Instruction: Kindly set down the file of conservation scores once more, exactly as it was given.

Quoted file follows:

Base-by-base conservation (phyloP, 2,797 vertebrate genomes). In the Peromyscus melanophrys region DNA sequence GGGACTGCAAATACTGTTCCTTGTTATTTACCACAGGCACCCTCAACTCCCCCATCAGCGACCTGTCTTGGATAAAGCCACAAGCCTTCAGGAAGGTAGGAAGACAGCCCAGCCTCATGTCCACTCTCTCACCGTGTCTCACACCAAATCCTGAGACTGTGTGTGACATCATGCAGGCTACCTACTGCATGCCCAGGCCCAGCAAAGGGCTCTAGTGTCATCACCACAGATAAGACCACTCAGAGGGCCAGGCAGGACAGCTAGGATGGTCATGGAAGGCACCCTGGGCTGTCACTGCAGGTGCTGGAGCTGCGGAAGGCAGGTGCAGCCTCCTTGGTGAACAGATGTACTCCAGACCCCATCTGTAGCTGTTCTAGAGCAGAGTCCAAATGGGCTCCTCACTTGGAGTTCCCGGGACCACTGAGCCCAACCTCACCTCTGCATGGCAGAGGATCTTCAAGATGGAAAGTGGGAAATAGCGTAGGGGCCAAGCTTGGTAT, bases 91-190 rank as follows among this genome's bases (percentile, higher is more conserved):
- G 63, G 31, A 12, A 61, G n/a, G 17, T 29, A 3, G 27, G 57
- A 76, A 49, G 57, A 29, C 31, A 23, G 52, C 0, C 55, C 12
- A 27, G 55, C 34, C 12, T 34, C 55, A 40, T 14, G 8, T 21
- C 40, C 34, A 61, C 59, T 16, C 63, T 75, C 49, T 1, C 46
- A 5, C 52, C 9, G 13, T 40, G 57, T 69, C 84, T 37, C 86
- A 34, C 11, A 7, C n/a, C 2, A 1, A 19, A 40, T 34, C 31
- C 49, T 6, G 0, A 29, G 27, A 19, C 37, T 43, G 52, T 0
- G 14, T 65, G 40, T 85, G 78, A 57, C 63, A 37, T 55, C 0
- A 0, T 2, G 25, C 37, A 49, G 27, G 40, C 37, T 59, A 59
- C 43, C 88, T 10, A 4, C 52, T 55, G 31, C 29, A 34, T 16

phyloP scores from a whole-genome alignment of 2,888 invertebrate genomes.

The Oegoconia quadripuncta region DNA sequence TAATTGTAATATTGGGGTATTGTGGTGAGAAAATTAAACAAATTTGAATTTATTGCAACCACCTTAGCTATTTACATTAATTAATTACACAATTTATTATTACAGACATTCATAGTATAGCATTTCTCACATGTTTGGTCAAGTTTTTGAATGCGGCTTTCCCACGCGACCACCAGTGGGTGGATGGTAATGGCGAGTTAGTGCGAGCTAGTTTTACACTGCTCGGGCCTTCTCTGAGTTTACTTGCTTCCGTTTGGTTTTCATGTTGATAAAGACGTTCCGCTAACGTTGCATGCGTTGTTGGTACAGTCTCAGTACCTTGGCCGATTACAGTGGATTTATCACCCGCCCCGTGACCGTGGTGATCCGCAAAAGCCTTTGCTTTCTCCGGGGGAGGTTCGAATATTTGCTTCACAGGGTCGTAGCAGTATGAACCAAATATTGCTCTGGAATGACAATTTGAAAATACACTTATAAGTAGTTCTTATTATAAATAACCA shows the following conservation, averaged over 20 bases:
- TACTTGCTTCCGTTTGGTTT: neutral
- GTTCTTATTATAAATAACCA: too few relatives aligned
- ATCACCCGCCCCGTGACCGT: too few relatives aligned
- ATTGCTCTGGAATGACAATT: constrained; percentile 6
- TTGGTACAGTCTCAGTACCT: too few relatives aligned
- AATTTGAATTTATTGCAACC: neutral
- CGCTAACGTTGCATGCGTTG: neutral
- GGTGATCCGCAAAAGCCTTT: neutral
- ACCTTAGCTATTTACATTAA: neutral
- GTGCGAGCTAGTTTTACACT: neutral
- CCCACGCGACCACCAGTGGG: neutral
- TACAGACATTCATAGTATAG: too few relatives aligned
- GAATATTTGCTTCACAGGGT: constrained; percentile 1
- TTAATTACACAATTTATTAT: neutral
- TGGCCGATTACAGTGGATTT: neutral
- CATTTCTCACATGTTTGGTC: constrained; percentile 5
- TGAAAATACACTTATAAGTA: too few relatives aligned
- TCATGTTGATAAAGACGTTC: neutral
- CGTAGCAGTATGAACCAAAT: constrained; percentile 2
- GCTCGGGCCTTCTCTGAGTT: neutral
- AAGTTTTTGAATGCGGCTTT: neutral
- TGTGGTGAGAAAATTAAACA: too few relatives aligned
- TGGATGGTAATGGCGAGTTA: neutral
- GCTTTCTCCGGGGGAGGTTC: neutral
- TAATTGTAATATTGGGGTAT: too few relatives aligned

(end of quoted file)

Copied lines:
Base-by-base conservation (phyloP, 2,797 vertebrate genomes). In the Peromyscus melanophrys region DNA sequence GGGACTGCAAATACTGTTCCTTGTTATTTACCACAGGCACCCTCAACTCCCCCATCAGCGACCTGTCTTGGATAAAGCCACAAGCCTTCAGGAAGGTAGGAAGACAGCCCAGCCTCATGTCCACTCTCTCACCGTGTCTCACACCAAATCCTGAGACTGTGTGTGACATCATGCAGGCTACCTACTGCATGCCCAGGCCCAGCAAAGGGCTCTAGTGTCATCACCACAGATAAGACCACTCAGAGGGCCAGGCAGGACAGCTAGGATGGTCATGGAAGGCACCCTGGGCTGTCACTGCAGGTGCTGGAGCTGCGGAAGGCAGGTGCAGCCTCCTTGGTGAACAGATGTACTCCAGACCCCATCTGTAGCTGTTCTAGAGCAGAGTCCAAATGGGCTCCTCACTTGGAGTTCCCGGGACCACTGAGCCCAACCTCACCTCTGCATGGCAGAGGATCTTCAAGATGGAAAGTGGGAAATAGCGTAGGGGCCAAGCTTGGTAT, bases 91-190 rank as follows among this genome's bases (percentile, higher is more conserved):
- G 63, G 31, A 12, A 61, G n/a, G 17, T 29, A 3, G 27, G 57
- A 76, A 49, G 57, A 29, C 31, A 23, G 52, C 0, C 55, C 12
- A 27, G 55, C 34, C 12, T 34, C 55, A 40, T 14, G 8, T 21
- C 40, C 34, A 61, C 59, T 16, C 63, T 75, C 49, T 1, C 46
- A 5, C 52, C 9, G 13, T 40, G 57, T 69, C 84, T 37, C 86
- A 34, C 11, A 7, C n/a, C 2, A 1, A 19, A 40, T 34, C 31
- C 49, T 6, G 0, A 29, G 27, A 19, C 37, T 43, G 52, T 0
- G 14, T 65, G 40, T 85, G 78, A 57, C 63, A 37, T 55, C 0
- A 0, T 2, G 25, C 37, A 49, G 27, G 40, C 37, T 59, A 59
- C 43, C 88, T 10, A 4, C 52, T 55, G 31, C 29, A 34, T 16

phyloP scores from a whole-genome alignment of 2,888 invertebrate genomes.

The Oegoconia quadripuncta region DNA sequence TAATTGTAATATTGGGGTATTGTGGTGAGAAAATTAAACAAATTTGAATTTATTGCAACCACCTTAGCTATTTACATTAATTAATTACACAATTTATTATTACAGACATTCATAGTATAGCATTTCTCACATGTTTGGTCAAGTTTTTGAATGCGGCTTTCCCACGCGACCACCAGTGGGTGGATGGTAATGGCGAGTTAGTGCGAGCTAGTTTTACACTGCTCGGGCCTTCTCTGAGTTTACTTGCTTCCGTTTGGTTTTCATGTTGATAAAGACGTTCCGCTAACGTTGCATGCGTTGTTGGTACAGTCTCAGTACCTTGGCCGATTACAGTGGATTTATCACCCGCCCCGTGACCGTGGTGATCCGCAAAAGCCTTTGCTTTCTCCGGGGGAGGTTCGAATATTTGCTTCACAGGGTCGTAGCAGTATGAACCAAATATTGCTCTGGAATGACAATTTGAAAATACACTTATAAGTAGTTCTTATTATAAATAACCA shows the following conservation, averaged over 20 bases:
- TACTTGCTTCCGTTTGGTTT: neutral
- GTTCTTATTATAAATAACCA: too few relatives aligned
- ATCACCCGCCCCGTGACCGT: too few relatives aligned
- ATTGCTCTGGAATGACAATT: constrained; percentile 6
- TTGGTACAGTCTCAGTACCT: too few relatives aligned
- AATTTGAATTTATTGCAACC: neutral
- CGCTAACGTTGCATGCGTTG: neutral
- GGTGATCCGCAAAAGCCTTT: neutral
- ACCTTAGCTATTTACATTAA: neutral
- GTGCGAGCTAGTTTTACACT: neutral
- CCCACGCGACCACCAGTGGG: neutral
- TACAGACATTCATAGTATAG: too few relatives aligned
- GAATATTTGCTTCACAGGGT: constrained; percentile 1
- TTAATTACACAATTTATTAT: neutral
- TGGCCGATTACAGTGGATTT: neutral
- CATTTCTCACATGTTTGGTC: constrained; percentile 5
- TGAAAATACACTTATAAGTA: too few relatives aligned
- TCATGTTGATAAAGACGTTC: neutral
- CGTAGCAGTATGAACCAAAT: constrained; percentile 2
- GCTCGGGCCTTCTCTGAGTT: neutral
- AAGTTTTTGAATGCGGCTTT: neutral
- TGTGGTGAGAAAATTAAACA: too few relatives aligned
- TGGATGGTAATGGCGAGTTA: neutral
- GCTTTCTCCGGGGGAGGTTC: neutral
- TAATTGTAATATTGGGGTAT: too few relatives aligned